Thursday, December 01, 2005


Timeshare Industry Wants Tax Relief

The timeshare industry wants the town to stop charging a real estate transfer tax on owners who upgrade the quality of their weeks within their complex.

“I am here to emphasize a fairness issue,” said Tobias Weas, counsel for the American Resort Development Association.

Weas and owners at local complexes such as the Valdoro Lodge object to the town collecting its 1 percent real estate transfer tax on upgrades.

Other big Breckenridge timeshare projects include Gold Flake, Grand Timber lodge, the Marriott and Hyatt’s Main Street Station.

An example would be that if an owner upgrades a $30,000 summer week to a $40,000 winter week, current law taxes the entire $40,000 transaction and not the $10,000 upgrade.

Weas said the tax is unfair because the owner is trading the $30,000 week back to the developer to be sold to somebody else, and only paying $10,000.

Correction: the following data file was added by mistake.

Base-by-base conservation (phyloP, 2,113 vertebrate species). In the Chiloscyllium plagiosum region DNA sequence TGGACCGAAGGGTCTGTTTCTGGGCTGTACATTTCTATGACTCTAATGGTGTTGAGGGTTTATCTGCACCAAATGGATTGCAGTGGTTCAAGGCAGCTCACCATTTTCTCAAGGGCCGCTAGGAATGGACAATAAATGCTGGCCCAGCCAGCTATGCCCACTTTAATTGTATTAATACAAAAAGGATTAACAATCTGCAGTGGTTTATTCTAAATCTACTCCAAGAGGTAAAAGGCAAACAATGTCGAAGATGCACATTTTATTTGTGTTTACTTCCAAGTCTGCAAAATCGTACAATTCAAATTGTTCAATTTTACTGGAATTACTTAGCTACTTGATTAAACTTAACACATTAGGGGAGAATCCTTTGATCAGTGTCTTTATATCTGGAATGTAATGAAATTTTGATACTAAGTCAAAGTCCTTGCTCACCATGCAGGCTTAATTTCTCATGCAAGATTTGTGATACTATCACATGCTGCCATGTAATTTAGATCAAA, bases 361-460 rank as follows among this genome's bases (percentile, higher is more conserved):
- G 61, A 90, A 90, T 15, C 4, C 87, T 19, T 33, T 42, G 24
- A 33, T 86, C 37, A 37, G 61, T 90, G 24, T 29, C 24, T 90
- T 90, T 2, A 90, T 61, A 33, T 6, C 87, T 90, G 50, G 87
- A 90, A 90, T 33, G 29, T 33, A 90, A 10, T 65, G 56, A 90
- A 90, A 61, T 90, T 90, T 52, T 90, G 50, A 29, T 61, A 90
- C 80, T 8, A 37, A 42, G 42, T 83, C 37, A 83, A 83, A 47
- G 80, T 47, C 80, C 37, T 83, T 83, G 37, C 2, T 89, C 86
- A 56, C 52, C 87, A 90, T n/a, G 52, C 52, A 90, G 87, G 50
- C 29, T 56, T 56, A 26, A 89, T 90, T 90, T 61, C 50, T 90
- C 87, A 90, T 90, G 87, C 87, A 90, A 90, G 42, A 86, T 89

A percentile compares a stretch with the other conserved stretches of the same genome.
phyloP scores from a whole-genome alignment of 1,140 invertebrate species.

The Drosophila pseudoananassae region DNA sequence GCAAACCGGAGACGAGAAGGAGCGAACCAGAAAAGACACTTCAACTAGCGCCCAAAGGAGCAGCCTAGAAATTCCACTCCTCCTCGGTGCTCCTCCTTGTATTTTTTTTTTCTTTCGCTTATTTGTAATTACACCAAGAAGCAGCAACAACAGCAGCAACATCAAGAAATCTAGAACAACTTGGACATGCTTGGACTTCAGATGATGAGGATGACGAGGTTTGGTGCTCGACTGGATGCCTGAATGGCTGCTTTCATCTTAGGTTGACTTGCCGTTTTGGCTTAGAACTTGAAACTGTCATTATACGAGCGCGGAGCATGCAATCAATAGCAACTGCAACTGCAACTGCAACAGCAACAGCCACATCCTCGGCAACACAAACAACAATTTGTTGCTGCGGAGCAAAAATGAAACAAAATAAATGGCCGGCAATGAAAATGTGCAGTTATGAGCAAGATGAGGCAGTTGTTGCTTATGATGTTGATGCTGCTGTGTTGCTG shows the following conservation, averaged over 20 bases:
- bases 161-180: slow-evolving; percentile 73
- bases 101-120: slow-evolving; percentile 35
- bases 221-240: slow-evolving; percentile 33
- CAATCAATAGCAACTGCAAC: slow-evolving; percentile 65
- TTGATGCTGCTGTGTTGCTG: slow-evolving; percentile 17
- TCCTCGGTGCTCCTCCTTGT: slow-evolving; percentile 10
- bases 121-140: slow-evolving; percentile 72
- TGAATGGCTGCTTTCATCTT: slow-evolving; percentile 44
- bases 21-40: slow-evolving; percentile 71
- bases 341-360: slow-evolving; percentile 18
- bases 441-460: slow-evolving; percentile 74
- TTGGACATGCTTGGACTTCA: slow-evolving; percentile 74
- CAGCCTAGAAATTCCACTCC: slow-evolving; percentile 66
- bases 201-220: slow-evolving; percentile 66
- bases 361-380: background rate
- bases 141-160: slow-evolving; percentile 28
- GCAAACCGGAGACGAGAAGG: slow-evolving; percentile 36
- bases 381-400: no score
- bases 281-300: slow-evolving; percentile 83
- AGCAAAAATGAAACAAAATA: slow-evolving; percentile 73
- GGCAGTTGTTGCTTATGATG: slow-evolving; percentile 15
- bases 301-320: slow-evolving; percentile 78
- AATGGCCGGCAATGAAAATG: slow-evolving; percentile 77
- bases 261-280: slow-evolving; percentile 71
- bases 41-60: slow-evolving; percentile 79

Weas argued that an upgraded timeshare represents a shift in time, not a bigger piece of real estate.

Councilmembers J.B. Katz and Eric Mamula wondered how that should be treated differently than any other real estate upgrade when under Colorado law the shift is still a deeded transaction.

Weas said the difference is that the upgrades he wants to protect occur in the same complex with the same developer.

He also said the timeshare does not build equity like traditional real estate.

“We are not an equity-building home owning product,” he said. “We are a vacation use product.”

Town manager Tim Gagen said it’s difficult to figure what revenue the town would lose, but in the last two years, timeshare resales generated $108,000 in 2003 and $87,000 in 2004.

Town officials will research how other towns with real estate transfer taxes treat timeshare upgrades and report back to council.

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